7 ways after-school staff can join a more diverse teacher workforce

Nontraditional programs rarely recruit teaching candidates with after-school experience and little data exists on outcomes
By: | July 22, 2021

After-school staff seeking to become classroom teachers often enroll in nontraditional development programs designed to diversify the education workforce.

However, these programs rarely recruit these teaching candidates and little data exists on outcomes, according to “A Natural Fit: Supporting After-School Staff of Color in Teacher Pipelines,” a new report by The Education Trust.

“This is a missed opportunity, as after-school/out-of-school-time employees are a racially and ethnically diverse workforce who have experience leading groups of young people,” the researchers wrote in the report.

The programs that have reduced structural barriers to teacher credentialing offer these teaching candidates test preparation and customized financial supports. They also partner with districts and universities to develop instruction and connect participants with future jobs, mentors and coaches.

However, the programs can rarely tailor instruction to this population because they don’t track after-school experience, the report says.

Because states oversee teacher credentialing, the report details the following ways officials can better support after-school workers of color in their efforts to become teachers:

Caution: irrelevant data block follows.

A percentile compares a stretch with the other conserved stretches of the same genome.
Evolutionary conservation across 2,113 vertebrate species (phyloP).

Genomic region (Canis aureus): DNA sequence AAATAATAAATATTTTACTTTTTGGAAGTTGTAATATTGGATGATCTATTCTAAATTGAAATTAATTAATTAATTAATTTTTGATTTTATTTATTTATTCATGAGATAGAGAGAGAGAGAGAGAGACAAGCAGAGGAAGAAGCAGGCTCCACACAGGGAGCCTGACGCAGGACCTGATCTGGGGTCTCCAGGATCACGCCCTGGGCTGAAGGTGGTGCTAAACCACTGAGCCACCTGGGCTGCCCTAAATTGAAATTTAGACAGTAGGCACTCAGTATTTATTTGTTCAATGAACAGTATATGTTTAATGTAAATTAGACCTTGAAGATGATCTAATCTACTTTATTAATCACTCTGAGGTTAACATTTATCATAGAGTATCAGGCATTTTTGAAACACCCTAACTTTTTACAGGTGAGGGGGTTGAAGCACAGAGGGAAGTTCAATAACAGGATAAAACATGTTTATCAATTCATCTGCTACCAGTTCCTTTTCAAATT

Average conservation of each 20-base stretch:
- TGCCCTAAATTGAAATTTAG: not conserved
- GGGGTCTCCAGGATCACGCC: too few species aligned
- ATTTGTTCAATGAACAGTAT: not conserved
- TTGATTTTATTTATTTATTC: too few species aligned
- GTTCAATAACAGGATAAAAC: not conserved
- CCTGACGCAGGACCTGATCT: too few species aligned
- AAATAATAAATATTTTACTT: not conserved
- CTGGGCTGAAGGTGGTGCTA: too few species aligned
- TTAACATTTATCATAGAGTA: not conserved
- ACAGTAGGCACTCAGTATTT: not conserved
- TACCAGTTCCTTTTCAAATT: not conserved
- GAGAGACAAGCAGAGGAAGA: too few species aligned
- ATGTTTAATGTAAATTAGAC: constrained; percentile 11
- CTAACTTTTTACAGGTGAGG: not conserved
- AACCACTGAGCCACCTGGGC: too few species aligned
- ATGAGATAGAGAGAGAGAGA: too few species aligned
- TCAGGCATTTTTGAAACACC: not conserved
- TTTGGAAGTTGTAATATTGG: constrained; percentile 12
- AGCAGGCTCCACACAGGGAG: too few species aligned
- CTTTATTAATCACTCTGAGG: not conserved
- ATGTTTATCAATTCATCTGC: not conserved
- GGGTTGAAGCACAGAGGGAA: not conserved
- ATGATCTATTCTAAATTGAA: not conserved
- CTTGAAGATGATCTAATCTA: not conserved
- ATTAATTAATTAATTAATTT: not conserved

1. Allocate resources to strengthen recruitment relationships between non-traditional teacher preparation programs and after-school/out-of-school-time (OST) service providers.
  2. Increase investments in scholarships, loan forgiveness, and tuition reimbursements for these teaching candidates, with a particular focus on candidates of color, and grow your own programs.
  3. Adopt statewide guidelines for nontraditional preparation programs to include licensure test preparation, and at least one year of mentoring and coaching before participants enter classrooms.
  4. Develop guidance on effective programming based on programs that successfully attract and support candidates of color.
  5. Put after-school/OST candidates in the paraprofessional category when defining who is eligible for state support when obtaining certification.
  6. Fund retention supports for alumni of nontraditional preparation pathways, including efforts to create and sustain affinity groups and professional learning communities.
  7. Require nontraditional teacher preparation programs to track individuals with afterschool/OST to developing evidence-based practices for supporting these candidates.